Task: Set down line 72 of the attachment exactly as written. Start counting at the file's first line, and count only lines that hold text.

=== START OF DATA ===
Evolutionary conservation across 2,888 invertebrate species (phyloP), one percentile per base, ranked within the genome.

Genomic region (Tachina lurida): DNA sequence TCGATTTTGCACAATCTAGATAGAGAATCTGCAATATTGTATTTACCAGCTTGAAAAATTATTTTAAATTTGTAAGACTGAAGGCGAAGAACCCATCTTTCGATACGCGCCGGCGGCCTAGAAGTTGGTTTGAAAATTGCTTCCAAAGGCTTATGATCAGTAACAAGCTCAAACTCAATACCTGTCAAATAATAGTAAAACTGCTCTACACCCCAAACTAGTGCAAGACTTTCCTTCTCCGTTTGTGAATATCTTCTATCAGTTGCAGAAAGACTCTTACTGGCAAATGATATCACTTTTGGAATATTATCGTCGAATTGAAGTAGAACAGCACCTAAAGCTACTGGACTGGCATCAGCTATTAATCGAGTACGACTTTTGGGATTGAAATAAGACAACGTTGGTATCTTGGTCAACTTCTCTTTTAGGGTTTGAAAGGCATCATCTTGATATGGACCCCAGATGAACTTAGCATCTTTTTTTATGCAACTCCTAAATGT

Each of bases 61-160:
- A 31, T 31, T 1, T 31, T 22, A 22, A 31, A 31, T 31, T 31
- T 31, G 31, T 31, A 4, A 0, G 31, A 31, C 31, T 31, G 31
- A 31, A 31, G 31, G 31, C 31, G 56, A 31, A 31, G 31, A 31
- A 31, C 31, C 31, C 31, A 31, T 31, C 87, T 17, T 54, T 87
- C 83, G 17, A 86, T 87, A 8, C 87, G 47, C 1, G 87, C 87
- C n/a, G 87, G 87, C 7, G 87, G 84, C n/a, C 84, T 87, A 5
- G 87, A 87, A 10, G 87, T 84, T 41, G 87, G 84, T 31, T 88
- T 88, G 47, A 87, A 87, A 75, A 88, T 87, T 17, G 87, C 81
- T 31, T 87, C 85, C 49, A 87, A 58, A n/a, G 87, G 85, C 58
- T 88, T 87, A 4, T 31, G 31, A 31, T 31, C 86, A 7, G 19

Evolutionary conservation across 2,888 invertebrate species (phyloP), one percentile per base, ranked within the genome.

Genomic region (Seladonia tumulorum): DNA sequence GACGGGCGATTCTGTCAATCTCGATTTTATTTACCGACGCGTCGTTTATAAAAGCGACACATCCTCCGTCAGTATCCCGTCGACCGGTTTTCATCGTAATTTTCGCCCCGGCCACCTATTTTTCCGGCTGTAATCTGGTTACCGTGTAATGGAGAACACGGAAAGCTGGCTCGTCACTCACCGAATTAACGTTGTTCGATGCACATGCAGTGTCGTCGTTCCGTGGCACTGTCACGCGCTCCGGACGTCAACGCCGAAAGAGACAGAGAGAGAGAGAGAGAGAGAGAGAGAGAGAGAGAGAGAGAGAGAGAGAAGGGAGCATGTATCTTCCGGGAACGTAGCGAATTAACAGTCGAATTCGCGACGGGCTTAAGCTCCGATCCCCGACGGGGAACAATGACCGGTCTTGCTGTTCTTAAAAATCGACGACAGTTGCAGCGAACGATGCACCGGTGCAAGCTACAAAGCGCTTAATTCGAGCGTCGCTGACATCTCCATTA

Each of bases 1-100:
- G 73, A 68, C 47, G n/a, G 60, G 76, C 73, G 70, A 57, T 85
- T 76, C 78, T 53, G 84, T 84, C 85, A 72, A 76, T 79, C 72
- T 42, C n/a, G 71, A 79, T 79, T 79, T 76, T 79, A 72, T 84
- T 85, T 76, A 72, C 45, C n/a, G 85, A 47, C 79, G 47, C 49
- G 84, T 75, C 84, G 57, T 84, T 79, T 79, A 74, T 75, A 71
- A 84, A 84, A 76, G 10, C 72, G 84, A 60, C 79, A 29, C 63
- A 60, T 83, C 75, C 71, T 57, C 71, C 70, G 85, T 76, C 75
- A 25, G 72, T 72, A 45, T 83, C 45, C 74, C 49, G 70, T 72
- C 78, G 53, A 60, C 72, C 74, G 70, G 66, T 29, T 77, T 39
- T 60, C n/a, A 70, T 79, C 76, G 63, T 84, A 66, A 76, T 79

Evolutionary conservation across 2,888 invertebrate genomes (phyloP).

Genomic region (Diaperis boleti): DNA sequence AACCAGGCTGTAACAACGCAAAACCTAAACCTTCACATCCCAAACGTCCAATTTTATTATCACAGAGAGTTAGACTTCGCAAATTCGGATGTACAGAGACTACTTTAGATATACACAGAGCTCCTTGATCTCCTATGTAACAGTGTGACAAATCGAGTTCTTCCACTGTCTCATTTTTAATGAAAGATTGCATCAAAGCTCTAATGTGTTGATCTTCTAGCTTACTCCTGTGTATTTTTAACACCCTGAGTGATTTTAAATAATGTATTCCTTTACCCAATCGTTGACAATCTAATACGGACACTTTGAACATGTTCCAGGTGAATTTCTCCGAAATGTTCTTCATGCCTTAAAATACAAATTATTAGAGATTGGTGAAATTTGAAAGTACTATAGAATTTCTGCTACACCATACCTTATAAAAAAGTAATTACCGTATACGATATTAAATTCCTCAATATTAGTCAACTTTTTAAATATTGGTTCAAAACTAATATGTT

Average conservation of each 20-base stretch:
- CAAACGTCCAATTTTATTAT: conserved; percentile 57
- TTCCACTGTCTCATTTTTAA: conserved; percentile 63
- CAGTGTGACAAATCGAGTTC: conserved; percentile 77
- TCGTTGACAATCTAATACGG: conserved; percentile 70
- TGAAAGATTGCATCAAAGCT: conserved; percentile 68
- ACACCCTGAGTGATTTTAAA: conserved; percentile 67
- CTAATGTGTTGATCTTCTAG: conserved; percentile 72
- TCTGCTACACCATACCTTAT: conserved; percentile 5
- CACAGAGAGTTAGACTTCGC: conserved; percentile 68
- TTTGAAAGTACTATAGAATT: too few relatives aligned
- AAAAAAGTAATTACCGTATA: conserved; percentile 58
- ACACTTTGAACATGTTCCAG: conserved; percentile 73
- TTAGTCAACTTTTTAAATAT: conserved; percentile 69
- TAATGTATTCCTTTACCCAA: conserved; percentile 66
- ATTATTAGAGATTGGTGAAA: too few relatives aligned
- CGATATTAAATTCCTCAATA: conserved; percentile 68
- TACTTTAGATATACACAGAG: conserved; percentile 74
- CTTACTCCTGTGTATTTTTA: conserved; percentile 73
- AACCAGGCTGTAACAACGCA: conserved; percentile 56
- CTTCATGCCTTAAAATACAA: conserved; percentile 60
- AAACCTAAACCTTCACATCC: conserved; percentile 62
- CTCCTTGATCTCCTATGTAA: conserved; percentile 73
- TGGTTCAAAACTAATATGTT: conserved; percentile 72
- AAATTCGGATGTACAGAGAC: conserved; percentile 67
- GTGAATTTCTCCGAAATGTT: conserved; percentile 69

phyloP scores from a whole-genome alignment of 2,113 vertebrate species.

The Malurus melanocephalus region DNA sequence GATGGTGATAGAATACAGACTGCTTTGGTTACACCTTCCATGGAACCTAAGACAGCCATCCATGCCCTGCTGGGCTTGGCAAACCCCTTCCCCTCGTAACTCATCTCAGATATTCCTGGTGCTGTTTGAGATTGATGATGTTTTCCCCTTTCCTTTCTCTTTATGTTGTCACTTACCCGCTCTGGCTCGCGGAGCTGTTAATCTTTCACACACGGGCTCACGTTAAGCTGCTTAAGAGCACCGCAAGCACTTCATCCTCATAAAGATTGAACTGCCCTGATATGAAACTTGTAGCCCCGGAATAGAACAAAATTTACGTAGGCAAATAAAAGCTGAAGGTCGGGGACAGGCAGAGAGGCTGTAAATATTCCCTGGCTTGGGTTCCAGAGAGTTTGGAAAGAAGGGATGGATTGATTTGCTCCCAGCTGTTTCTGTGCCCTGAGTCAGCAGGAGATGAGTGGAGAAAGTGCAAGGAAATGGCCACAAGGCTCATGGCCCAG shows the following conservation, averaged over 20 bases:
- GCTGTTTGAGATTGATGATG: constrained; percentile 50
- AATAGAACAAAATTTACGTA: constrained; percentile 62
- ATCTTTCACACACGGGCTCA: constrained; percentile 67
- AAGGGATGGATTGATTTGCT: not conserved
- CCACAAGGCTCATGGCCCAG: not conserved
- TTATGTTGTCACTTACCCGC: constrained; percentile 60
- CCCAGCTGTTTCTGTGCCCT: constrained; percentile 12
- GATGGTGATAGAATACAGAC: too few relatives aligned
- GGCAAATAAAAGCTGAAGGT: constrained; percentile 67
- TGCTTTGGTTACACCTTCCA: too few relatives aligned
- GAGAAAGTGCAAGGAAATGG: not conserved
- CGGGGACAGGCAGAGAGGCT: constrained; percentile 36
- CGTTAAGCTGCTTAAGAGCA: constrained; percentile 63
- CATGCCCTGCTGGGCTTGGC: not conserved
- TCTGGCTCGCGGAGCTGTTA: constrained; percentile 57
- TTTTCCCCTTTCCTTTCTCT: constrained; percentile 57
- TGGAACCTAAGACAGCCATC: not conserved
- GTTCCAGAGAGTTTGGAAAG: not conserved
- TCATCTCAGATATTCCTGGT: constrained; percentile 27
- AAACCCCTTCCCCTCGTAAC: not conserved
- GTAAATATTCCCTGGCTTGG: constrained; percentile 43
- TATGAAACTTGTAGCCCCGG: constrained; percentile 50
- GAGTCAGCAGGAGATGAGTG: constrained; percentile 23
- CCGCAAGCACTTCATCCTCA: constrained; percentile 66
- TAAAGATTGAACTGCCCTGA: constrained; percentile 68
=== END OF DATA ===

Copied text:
- TTTTCCCCTTTCCTTTCTCT: constrained; percentile 57